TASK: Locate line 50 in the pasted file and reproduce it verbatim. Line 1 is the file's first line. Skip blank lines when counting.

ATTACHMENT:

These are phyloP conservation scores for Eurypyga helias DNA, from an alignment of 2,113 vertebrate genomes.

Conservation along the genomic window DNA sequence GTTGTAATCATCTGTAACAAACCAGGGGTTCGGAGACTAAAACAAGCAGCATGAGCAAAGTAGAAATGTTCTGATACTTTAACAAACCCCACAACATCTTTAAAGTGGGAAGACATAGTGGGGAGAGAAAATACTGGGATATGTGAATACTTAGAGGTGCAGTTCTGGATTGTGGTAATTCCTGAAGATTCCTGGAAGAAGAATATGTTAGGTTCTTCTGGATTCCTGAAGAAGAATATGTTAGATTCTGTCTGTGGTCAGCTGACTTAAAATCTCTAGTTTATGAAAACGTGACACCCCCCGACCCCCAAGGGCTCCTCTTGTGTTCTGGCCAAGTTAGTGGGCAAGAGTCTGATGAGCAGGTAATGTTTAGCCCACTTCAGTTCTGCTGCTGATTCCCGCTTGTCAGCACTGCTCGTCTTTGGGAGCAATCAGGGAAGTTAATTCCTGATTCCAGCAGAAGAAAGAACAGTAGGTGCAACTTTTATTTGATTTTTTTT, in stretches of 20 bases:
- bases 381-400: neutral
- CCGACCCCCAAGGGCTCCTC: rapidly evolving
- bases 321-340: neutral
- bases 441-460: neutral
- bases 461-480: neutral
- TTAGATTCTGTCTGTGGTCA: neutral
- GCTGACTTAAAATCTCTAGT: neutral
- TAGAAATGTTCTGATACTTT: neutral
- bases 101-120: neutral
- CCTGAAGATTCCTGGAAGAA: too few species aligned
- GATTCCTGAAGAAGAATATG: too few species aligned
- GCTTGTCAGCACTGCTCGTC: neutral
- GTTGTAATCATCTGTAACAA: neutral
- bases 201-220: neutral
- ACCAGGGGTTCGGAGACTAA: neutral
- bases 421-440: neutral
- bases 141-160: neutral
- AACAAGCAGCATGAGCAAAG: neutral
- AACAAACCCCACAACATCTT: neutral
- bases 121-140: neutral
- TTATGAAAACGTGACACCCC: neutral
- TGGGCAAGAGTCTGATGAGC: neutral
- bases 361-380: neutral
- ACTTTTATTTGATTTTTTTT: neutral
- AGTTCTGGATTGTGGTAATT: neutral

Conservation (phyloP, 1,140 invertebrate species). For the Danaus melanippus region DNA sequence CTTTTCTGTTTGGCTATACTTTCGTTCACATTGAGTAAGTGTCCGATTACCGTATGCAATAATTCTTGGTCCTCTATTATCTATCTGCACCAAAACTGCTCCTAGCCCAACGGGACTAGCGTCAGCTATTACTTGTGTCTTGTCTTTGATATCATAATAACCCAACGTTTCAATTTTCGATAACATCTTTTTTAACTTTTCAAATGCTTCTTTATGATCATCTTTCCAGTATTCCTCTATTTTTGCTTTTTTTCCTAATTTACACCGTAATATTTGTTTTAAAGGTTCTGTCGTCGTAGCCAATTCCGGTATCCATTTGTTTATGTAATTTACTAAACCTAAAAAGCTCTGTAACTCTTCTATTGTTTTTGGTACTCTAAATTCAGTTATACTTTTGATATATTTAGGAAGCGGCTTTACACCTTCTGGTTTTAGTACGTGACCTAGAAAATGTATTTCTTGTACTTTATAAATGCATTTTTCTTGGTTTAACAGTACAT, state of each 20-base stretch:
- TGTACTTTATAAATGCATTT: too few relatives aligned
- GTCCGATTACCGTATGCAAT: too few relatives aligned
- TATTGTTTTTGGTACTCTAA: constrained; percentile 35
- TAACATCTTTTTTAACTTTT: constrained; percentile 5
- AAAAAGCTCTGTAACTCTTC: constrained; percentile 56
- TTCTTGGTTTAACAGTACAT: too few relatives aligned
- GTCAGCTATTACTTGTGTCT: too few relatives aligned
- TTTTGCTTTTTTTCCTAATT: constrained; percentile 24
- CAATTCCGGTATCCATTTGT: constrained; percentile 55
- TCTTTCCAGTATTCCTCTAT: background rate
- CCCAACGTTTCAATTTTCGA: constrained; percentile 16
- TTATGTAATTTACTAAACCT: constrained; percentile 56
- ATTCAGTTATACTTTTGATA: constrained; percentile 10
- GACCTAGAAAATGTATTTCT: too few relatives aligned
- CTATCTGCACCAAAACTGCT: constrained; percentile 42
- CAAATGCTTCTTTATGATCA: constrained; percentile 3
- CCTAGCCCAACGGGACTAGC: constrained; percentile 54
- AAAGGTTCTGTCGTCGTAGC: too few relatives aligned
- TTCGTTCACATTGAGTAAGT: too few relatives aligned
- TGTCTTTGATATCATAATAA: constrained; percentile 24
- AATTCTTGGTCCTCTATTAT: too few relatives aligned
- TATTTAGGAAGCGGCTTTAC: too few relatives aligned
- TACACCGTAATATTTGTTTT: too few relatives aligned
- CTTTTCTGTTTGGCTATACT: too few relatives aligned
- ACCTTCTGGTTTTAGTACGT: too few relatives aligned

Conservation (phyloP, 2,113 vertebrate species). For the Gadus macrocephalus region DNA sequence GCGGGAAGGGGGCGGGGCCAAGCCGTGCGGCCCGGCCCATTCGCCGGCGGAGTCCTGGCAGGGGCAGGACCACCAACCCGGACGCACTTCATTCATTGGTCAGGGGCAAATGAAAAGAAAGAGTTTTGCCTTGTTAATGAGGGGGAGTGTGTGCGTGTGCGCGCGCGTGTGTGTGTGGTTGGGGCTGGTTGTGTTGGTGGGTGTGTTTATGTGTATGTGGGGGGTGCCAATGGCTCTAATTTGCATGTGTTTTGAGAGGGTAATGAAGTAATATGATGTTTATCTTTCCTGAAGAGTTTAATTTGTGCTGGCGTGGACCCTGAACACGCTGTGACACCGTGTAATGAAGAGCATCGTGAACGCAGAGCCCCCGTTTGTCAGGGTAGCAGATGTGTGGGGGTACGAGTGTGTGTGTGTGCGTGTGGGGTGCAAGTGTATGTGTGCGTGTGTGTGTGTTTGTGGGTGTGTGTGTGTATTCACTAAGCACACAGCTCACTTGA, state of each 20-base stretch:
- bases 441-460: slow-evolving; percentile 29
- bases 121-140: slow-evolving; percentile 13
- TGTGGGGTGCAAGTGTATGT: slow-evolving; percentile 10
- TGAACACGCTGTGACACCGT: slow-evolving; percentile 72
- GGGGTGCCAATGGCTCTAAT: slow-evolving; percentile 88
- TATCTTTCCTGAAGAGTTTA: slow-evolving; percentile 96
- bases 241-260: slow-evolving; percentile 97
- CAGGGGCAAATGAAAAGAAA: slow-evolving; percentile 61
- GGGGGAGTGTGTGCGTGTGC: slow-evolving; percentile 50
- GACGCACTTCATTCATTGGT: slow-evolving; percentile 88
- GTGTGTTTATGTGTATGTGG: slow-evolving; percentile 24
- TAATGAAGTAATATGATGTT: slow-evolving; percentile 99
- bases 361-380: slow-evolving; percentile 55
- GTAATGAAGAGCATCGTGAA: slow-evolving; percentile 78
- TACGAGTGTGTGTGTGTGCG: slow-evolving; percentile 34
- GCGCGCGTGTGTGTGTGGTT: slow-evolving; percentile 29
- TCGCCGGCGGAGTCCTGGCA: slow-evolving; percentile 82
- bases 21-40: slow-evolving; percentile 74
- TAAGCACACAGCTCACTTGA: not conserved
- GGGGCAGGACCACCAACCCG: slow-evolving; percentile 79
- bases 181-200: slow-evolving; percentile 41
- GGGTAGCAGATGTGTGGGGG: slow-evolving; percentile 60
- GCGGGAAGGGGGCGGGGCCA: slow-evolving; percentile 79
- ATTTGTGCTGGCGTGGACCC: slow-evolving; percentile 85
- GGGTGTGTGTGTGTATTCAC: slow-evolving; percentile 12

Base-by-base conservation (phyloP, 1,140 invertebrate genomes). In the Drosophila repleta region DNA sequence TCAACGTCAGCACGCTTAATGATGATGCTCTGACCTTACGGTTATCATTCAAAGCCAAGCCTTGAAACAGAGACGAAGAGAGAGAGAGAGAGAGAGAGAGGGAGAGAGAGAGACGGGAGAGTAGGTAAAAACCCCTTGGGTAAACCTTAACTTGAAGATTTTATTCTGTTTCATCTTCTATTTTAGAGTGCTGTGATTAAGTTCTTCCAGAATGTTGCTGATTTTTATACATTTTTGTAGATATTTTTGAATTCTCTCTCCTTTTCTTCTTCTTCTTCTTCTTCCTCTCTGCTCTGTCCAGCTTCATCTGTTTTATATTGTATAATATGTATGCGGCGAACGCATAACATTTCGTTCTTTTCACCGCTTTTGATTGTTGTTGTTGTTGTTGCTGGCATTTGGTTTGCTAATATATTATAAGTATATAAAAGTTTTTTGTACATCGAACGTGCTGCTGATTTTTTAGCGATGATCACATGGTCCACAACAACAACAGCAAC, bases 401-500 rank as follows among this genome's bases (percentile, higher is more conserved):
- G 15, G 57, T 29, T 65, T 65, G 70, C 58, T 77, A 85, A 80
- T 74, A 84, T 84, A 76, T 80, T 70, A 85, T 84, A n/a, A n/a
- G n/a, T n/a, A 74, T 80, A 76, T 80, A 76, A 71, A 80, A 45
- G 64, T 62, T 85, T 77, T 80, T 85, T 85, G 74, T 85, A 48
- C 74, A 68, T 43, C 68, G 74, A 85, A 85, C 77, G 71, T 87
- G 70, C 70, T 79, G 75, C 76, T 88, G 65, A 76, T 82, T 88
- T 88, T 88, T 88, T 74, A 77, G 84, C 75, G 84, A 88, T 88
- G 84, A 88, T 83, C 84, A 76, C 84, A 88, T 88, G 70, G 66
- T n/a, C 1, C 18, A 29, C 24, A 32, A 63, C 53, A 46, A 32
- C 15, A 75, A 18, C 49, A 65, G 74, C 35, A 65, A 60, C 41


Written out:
- TATTTAGGAAGCGGCTTTAC: too few relatives aligned